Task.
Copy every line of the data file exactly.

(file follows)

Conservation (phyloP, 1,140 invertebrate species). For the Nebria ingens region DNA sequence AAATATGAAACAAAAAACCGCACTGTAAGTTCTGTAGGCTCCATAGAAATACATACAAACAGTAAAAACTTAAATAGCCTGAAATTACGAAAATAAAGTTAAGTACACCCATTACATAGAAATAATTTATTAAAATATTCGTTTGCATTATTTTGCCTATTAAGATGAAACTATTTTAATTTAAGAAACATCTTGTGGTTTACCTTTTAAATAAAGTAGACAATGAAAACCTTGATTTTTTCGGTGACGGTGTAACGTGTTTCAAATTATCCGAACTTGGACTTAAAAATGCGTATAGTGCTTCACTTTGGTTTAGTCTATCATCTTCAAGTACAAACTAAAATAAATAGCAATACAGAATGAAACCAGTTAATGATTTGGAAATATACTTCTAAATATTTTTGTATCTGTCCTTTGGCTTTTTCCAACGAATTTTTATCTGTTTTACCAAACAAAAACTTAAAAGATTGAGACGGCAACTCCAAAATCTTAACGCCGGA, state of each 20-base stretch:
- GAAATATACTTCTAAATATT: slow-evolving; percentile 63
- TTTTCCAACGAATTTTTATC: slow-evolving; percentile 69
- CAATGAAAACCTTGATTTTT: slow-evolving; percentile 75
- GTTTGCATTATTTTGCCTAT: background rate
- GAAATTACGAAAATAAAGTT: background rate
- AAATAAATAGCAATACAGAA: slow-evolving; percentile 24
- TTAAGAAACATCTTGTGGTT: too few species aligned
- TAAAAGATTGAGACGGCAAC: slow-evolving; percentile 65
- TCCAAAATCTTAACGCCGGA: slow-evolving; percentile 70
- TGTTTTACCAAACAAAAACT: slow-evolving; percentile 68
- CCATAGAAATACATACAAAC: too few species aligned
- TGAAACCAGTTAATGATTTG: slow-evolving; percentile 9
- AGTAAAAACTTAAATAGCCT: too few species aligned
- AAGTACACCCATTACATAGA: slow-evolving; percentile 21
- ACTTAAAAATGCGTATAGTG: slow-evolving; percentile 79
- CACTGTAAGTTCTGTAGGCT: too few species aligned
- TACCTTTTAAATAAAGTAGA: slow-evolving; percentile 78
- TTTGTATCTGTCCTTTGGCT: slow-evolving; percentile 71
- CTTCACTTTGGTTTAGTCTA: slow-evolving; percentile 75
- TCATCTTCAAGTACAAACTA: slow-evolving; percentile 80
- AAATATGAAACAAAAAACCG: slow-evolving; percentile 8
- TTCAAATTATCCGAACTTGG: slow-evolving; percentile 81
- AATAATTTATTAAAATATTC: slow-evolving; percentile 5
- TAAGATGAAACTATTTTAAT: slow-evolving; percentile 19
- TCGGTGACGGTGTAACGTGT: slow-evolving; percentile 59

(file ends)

Conservation (phyloP, 1,140 invertebrate species). For the Nebria ingens region DNA sequence AAATATGAAACAAAAAACCGCACTGTAAGTTCTGTAGGCTCCATAGAAATACATACAAACAGTAAAAACTTAAATAGCCTGAAATTACGAAAATAAAGTTAAGTACACCCATTACATAGAAATAATTTATTAAAATATTCGTTTGCATTATTTTGCCTATTAAGATGAAACTATTTTAATTTAAGAAACATCTTGTGGTTTACCTTTTAAATAAAGTAGACAATGAAAACCTTGATTTTTTCGGTGACGGTGTAACGTGTTTCAAATTATCCGAACTTGGACTTAAAAATGCGTATAGTGCTTCACTTTGGTTTAGTCTATCATCTTCAAGTACAAACTAAAATAAATAGCAATACAGAATGAAACCAGTTAATGATTTGGAAATATACTTCTAAATATTTTTGTATCTGTCCTTTGGCTTTTTCCAACGAATTTTTATCTGTTTTACCAAACAAAAACTTAAAAGATTGAGACGGCAACTCCAAAATCTTAACGCCGGA, state of each 20-base stretch:
- GAAATATACTTCTAAATATT: slow-evolving; percentile 63
- TTTTCCAACGAATTTTTATC: slow-evolving; percentile 69
- CAATGAAAACCTTGATTTTT: slow-evolving; percentile 75
- GTTTGCATTATTTTGCCTAT: background rate
- GAAATTACGAAAATAAAGTT: background rate
- AAATAAATAGCAATACAGAA: slow-evolving; percentile 24
- TTAAGAAACATCTTGTGGTT: too few species aligned
- TAAAAGATTGAGACGGCAAC: slow-evolving; percentile 65
- TCCAAAATCTTAACGCCGGA: slow-evolving; percentile 70
- TGTTTTACCAAACAAAAACT: slow-evolving; percentile 68
- CCATAGAAATACATACAAAC: too few species aligned
- TGAAACCAGTTAATGATTTG: slow-evolving; percentile 9
- AGTAAAAACTTAAATAGCCT: too few species aligned
- AAGTACACCCATTACATAGA: slow-evolving; percentile 21
- ACTTAAAAATGCGTATAGTG: slow-evolving; percentile 79
- CACTGTAAGTTCTGTAGGCT: too few species aligned
- TACCTTTTAAATAAAGTAGA: slow-evolving; percentile 78
- TTTGTATCTGTCCTTTGGCT: slow-evolving; percentile 71
- CTTCACTTTGGTTTAGTCTA: slow-evolving; percentile 75
- TCATCTTCAAGTACAAACTA: slow-evolving; percentile 80
- AAATATGAAACAAAAAACCG: slow-evolving; percentile 8
- TTCAAATTATCCGAACTTGG: slow-evolving; percentile 81
- AATAATTTATTAAAATATTC: slow-evolving; percentile 5
- TAAGATGAAACTATTTTAAT: slow-evolving; percentile 19
- TCGGTGACGGTGTAACGTGT: slow-evolving; percentile 59